Human cloud raining jobs

December 2nd, 2015
When many think of “the cloud”, they think of the Internet or data storage. But the cloud is evolving into a human resource  - the “human cloud” – and changing the way we work, writes ANDRE HUGO, Co-founder and Chief Jammer at M4JAM.

Thanks to mobile technology, workers are no longer bound to their desks, offices, countries or even full-time jobs. Instead, they can work within the human cloud on any connected device. This gives them the power to choose what work to do and when to do it. Simultaneously, the human cloud allows your brand or business to access staff on demand, creating the flexibility to manage your workforce in accordance with client demand. It’s a win-win as we take a step beyond cloud-based businesses to cloud-based workforces.

At its core, this cloud-based workforce links to the idea of crowdsourcing. It’s about connecting brands and businesses to a community of willing workers (rather than employees) who could be anywhere in the world, provided they have an internet connection, and who are rewarded solely for their output.

Globally, there are several crowdsourcing businesses tapping into the human cloud model to fulfill a range of client requirements. Upwork (previously Elance) connects its four million clients with 10 million freelancers around the world to complete three million tasks annually, ranging from writing to programming. Kaggle brings together a community of data scientists from over 100 countries who compete with one another to solve complex data science problems for industries ranging from financial services to energy and retail. Similarly, 10EQS connects clients with global top talent in a structured, online collaboration environment to get answers to business questions quickly and inexpensively.

For businesses, that’s one of the biggest drawcards of the human cloud: quick results from real people, without breaking the bank. It’s this vision that we had in mind when launching M4JAM – a “microjobbing” platform that has racked up a community of more than 100 000 active “jobbers” in just over a year, who complete tasks ranging from surveys to point of interest validation and mystery shopping. The real differentiator for M4JAM is that the majority of our jobbers come from developing markets across Africa, which presents clients wanting to expand into the continent with real-time insights into these markets.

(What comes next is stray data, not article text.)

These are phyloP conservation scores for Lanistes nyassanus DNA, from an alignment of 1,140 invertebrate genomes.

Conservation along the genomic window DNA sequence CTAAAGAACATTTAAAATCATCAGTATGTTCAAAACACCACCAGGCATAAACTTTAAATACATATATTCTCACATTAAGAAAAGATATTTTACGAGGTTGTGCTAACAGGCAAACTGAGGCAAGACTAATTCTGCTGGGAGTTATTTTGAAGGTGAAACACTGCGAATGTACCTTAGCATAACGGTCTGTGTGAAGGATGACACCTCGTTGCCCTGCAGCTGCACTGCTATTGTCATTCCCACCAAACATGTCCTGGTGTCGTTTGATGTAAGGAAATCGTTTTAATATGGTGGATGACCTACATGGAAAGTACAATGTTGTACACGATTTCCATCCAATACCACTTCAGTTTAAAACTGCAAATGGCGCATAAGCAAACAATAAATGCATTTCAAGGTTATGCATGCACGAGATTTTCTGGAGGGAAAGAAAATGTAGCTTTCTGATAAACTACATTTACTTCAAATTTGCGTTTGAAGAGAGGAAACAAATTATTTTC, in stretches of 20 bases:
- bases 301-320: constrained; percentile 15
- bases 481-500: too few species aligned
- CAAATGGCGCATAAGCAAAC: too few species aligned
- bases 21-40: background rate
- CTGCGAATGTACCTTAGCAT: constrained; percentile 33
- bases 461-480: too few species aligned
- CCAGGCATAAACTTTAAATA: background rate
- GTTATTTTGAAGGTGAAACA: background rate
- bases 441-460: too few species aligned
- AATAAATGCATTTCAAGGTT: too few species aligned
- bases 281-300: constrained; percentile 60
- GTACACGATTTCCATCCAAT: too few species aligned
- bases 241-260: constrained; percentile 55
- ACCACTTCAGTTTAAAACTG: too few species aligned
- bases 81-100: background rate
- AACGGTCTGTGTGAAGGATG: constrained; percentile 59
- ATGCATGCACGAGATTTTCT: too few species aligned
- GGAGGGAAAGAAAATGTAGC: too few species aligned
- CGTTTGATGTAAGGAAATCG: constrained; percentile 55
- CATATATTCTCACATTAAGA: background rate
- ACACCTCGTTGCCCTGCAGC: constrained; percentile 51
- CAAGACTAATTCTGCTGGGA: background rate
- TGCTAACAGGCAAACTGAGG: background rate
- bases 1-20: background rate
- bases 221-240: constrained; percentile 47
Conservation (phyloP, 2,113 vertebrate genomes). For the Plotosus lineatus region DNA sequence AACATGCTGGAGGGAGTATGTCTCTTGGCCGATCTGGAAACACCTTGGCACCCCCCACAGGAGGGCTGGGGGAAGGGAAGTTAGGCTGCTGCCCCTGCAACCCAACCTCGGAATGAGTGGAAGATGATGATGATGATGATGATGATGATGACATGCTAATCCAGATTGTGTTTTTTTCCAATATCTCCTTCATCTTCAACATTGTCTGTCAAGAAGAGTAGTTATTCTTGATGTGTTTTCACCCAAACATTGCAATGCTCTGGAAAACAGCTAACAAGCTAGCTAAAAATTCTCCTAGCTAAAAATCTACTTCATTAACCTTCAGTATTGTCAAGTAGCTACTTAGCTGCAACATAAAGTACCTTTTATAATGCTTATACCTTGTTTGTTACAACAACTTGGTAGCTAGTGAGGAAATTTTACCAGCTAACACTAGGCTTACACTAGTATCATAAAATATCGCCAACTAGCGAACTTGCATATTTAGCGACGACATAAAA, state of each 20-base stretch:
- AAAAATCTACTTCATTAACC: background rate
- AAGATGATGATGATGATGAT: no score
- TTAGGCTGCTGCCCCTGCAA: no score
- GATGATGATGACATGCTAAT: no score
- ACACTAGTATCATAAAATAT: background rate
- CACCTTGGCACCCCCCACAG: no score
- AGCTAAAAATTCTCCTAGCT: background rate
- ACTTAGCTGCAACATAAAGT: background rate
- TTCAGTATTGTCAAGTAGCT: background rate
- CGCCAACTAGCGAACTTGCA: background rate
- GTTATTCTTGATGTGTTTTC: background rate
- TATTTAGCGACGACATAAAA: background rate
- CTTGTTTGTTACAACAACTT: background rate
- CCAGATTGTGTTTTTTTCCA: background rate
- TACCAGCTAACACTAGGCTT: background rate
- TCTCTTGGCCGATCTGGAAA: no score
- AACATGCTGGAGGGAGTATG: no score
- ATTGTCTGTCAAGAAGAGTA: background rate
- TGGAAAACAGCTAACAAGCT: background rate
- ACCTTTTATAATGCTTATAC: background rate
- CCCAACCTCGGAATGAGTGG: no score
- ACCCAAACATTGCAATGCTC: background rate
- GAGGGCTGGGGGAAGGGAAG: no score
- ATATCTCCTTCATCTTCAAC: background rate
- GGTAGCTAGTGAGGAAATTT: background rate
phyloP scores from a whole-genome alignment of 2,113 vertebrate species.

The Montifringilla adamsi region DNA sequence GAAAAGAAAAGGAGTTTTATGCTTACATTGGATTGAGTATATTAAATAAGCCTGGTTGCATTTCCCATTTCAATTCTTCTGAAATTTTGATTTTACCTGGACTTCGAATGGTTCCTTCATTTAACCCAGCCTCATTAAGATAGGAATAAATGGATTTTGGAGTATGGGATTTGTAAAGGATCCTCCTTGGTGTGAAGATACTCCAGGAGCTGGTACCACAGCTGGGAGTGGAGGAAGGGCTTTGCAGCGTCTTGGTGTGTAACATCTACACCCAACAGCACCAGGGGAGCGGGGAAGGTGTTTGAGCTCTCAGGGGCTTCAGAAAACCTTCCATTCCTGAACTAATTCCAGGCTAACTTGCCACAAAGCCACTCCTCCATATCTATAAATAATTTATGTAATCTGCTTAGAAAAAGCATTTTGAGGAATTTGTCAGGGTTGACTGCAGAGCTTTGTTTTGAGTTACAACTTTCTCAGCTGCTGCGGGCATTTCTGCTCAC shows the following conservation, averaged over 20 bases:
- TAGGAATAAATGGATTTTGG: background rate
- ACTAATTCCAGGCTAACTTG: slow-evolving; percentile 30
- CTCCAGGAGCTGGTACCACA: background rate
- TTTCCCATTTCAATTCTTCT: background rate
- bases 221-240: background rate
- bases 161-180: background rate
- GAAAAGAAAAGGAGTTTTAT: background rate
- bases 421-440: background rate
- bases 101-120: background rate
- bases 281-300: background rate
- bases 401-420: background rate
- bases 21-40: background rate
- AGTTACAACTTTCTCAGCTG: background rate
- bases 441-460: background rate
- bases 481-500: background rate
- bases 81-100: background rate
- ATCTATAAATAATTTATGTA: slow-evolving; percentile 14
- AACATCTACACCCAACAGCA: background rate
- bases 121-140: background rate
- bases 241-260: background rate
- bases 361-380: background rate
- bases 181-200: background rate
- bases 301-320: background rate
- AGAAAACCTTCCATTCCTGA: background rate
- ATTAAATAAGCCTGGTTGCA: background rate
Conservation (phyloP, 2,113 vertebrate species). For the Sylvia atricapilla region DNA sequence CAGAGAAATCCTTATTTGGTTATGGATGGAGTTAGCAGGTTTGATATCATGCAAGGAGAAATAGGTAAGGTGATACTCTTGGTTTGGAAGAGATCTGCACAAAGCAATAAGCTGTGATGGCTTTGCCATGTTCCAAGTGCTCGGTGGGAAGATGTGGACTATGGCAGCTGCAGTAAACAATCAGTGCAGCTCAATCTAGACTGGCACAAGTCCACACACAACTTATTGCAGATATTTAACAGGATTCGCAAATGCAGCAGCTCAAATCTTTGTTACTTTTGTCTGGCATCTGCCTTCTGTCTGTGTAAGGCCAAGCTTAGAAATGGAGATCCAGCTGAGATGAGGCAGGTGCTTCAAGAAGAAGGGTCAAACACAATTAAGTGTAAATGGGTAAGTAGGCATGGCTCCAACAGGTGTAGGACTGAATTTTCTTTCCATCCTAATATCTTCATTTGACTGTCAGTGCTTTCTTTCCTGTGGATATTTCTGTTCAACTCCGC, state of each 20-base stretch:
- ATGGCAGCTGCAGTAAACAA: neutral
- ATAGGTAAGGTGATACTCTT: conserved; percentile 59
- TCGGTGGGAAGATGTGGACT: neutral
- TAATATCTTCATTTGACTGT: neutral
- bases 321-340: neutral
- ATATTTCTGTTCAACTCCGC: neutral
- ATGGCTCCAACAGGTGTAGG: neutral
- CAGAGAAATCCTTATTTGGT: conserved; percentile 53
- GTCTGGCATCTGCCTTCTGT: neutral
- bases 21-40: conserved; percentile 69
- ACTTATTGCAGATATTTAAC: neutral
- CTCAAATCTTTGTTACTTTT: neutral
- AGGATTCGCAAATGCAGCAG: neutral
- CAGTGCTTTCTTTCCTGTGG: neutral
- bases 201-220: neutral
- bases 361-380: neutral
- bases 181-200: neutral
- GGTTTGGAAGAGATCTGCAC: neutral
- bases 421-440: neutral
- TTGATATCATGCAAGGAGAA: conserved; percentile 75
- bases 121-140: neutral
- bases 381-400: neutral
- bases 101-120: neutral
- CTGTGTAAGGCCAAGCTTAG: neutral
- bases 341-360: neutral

With this in mind, there is also potential for the human cloud to expand in other developing markets like India, Brazil and Mexico. Not only are they fertile breeding ground to grow your business or brand when you have the right insights, but there is also an untapped pool of resources ready to complete your business tasks as and when you need them.

Beyond gaining insights from these markets, the human cloud also provides you with the opportunity to address the potential skills shortage that exists when your permanent, paid employees simply don’t have the time or experience to do the work required. You’re no longer constrained by a bricks-and-mortar workspace – you can get the work you need from the cloud-based workforce.

This is particularly useful for small and medium enterprises (SMEs) that need the manpower and real-time insights to keep up with their biggest competitors, but lack the funds to hire a substantial permanent workforce. The ability to draw from a pool of international workers, along with the flexibility and all-round cost savings, make it a “no-brainer” that SMEs should be going the human cloud route.

Those who have already seen the power of the human cloud can advocate for its power to eliminate skills shortages, ease unemployment and change the way work and business is done. There is no doubt the need to navigate this new way of doing things to fully harness this power for both the employer and the new workforce. However, there is also no doubt that as businesses and brands continue this new model, the human workforce will become the driving force.

It’s another way the cloud is making it rain for employers and workers alike.

Leave a Reply

Your email address will not be published. Required fields are marked *

8 − 7 =